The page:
Lessner, the vice president (a position he was assigned by drawing straws), is an associate in Capital City Partners, a powerhouse conservative consulting and public relations group; he is the former executive director of the American Conservative Union, an intellectual engine of American conservatism. CEO Frank Cannon, former head of Students for Reagan, co-founded Capital City; he ran Gary Bauer’s presidential campaign in 2000 and contributes regularly to The Weekly Standard. President Andrew Stein is a major-league corporate lawyer in New Jersey.

None of them, in fact, know how to make ice cream. They contracted that part of it to a Baltimore dairy called Moxley’s. They say they don’t know owner Tom Washburn’s politics and don’t care, because he makes great ice cream. (More about that later.) As the brand moved into retail stores, they added a second manufacturer, Leiby’s Dairy of Tamaqua, Pa.

Sales from the Web remain strong, Lessner said, even though the necessity to ship the ice cream packed in dry ice overnight puts the online price at $66 for six pints or $76 for four quarts. To get it off the shelf, you have to live in the mid-Atlantic or the Northeast or near a Navy base in a handful of states. There, it runs around $3 a pint, competitive with Ben & Jerry’s.

“More than half of our sales [off the Internet] are reorders,” Lessner said. “And it’s a fairly steep price ... so people must like the product.”

The tasters speak
Lessner said he and his partners wanted to make the best ice cream on the market “and have some fun.”

So just how good is Star Spangled Ice Cream? We ordered six pints and invited anyone in the MSNBC.com offices to give them a try. All of them — Fightin’ Marine Tough Cookies & Cream, Iraqi Road, Smaller GovernMint, G.I. Love Chocolate, Air Force “Plane” Vanilla” and Navy Battle Chip (vanilla with tiny peanut butter cups) — disappeared quickly.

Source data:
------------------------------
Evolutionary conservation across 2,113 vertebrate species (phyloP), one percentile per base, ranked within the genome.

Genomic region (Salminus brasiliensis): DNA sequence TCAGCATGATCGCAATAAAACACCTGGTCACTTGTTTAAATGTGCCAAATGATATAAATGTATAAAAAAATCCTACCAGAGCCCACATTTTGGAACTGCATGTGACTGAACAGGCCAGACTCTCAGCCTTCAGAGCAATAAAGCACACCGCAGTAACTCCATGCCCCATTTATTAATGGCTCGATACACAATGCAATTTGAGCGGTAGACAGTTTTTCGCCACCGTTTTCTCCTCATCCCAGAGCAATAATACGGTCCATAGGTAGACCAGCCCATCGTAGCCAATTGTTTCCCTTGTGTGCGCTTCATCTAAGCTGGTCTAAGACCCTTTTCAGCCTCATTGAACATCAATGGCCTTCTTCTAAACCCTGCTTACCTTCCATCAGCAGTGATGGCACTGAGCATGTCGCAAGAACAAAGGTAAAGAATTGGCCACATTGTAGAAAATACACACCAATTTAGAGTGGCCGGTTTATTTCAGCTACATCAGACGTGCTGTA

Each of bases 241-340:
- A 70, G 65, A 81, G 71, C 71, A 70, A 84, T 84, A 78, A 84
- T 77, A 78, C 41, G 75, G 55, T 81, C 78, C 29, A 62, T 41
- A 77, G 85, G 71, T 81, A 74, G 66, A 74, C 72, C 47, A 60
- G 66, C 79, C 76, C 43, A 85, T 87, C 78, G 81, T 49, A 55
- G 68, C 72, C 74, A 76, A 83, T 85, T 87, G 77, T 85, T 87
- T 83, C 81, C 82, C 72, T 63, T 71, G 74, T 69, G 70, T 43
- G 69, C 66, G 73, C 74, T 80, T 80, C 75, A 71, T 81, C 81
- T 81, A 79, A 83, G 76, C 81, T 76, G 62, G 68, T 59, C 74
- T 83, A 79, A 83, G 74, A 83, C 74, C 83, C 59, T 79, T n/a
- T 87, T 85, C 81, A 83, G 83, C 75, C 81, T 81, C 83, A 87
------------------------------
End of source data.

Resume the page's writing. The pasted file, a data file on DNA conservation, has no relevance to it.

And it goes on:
The consensus among our wholly unscientific testers was that the ice cream was tooth-achingly sweet. The base ice cream itself was quite good, although a little chalky, but the mix-ins struggled for adequacy. Overall, they got just an OK rating.

Although Star Spangled wants to go head to head with Ben & Jerry’s, it’s not playing on a level field. Star Spangled is categorized as a premium ice cream, a description based on its butterfat content — at 14 percent, it falls well short of Ben & Jerry’s 18 percent, which bumps it up into the superpremium category.

You also have to factor in the shipping. Our delivery took two days to arrive, by which time all the dry ice had evaporated. Uneven thawing and freezing would likely have altered its texture and sapped the mix-ins of their crunch and freshness.

(Also, all the reviewers were journalists — full disclosure for those of you who believe in a liberal media bias.)

Star Spangled is eager to get feedback like that. It solicits reviews on its Web site, and it posts all of them, good or bad. Notices for the ice cream itself are uniformly favorable, but not so for the political message.

Like: “This is absolutely the most ridiculous thing I have ever seen. Why don’t you imbeciles get a real job?” And: “How about ‘Fascist Fudge for Fat Flabby Dumb [Expletive]-ing Yanks!’” And: “How dare you hijack (so-called) patriotism for profit? I’m sure you’ll make a ton of money, especially since your target marKKKet doesn’t think for itself.”

“There are a lot of angry liberals,” said Lessner, who had this advice for them:

“Relax. It’s just ice cream.”